IndyCar: Watkins Glen Preview

Scott Dixon shown zipping through the famed bus stop at Watkins Glen International. [Joe Jennings Photo]

Scott Dixon shown zipping through the famed bus stop at Watkins Glen International. [Joe Jennings Photo] 

Verizon IndyCar Series Race 16/17
IndyCar Grand Prix at the Glen
Watkins Glen International

by Paul Gohde

The storied history of Watkins Glen International follows the path of Wisconsin’s Road America. Public roads were used for racing at both sites in the late 1940’s followed by the construction of permanent circuits in the early/mid 1950’s. The Glen hosted Formula One and Six-Hour sports car races for many years followed by Indy car events in 1979 and NASCAR Cup racing in 1986.

Watkins Glen Facts:  Several variations of today’s 3.37-mile/11-turn course have been utilized over the permanent track’s sixty-plus years, and Sunday’s 60-lap/202.2-mile IndyCar Grand Prix at the Glen will use the current configuration that was first introduced in 1981. CART ran here from 1979-’81 as F1 was about to lose its place on the Glen’s schedule. CART left and it wasn’t until 2005 that the IRL reappeared; a run that lasted until 2010. The cancelation of the tentative Boston Grand Prix street race brought a sudden offer to the Glen to host an event on the Labor Day weekend in 2016. The quickly scheduled IndyCar event was popular enough to host another running this season.

Bobby Unser won here in 1979-’80 for Roger Penske and Scott Dixon took the win when open- wheel cars returned last year. Dixon has won four times since 2005 while Team Penske and Ganassi Racing have each won four races of the 10 contested. Dixon holds both the qualifying record (147.008 mph) and the race-winning mark (119.334 mph,1:41.39.85) both set in 2016.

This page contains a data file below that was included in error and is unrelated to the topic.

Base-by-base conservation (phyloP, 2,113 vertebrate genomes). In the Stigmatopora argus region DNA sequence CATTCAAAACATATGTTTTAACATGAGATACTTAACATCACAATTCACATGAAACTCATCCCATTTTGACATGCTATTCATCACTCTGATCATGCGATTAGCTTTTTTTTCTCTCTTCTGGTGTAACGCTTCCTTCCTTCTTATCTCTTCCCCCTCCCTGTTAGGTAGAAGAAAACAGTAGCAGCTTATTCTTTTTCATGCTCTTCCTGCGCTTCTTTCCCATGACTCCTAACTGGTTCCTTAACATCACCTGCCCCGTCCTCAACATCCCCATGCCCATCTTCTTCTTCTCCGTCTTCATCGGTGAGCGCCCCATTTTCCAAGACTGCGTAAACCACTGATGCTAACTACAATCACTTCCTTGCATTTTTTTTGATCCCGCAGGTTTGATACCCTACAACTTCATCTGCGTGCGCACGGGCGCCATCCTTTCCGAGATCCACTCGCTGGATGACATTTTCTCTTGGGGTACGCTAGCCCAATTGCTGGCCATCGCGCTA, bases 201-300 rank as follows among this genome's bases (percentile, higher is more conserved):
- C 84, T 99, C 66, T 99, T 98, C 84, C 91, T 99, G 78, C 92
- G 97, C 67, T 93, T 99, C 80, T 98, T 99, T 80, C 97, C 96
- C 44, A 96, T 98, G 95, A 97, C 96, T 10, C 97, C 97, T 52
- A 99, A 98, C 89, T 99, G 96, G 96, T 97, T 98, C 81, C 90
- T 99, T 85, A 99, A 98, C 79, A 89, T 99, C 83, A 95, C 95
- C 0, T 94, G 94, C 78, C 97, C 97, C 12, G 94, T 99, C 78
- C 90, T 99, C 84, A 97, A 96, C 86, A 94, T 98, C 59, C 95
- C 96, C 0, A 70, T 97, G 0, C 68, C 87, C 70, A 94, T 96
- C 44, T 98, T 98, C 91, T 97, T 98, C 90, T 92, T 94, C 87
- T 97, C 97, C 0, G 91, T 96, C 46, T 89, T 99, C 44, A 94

2016 Race:  Pole-winner Dixon dominated IndyCar’s return to the Glen leading 50 of the 60-lap run. He took over for good on lap 44 while conserving fuel and out-lasted Josef Newgarden and Helio Castroneves as his Target Ganassi Chevrolet won by 16.53 seconds. Only two Penske Chevrolet’s (Castroneves and soon-to-be series’ champion Simon Pagenaud) finished in the top 10. Despite his winning run, Dixon and five others were eliminated from the series’ championship contest with only Sonoma remaining.

2017 So Far: After 15 races Newgarden, who has won four times, holds a 31-point lead over Dixon for the championship; a lead he took first at Mid-Ohio in July. Castroneves (- 42), Pagenaud (- 43) and Power (- 83) trail. Dixon is the only Honda in the first five. Eight drivers remain eligible for the championship including the top-five in points along with Graham Rahal, Alexander Rossi and Indy 500 winner Takuma Sato. The average point-lead with two races remaining is 20.6 points. Only Rick Mears (1981) has won at the Glen and gone on to win the series’ crown.

The Field: The usual 21 cars are entered as Sebastien Bourdais remains for Dale Coyne in his second race after returning from injuries received in his crash at Indianapolis in May. Englishman Jack Harvey is entered for Schmidt Peterson Motorsports, replacing Sebastian Saavedra. Harvey ran in the Indy 500 for Michael Shank/ Andretti Autosport last May.


  • Ed Jones has clinched the Verizon Series Rookie of the Year award with two races remaining.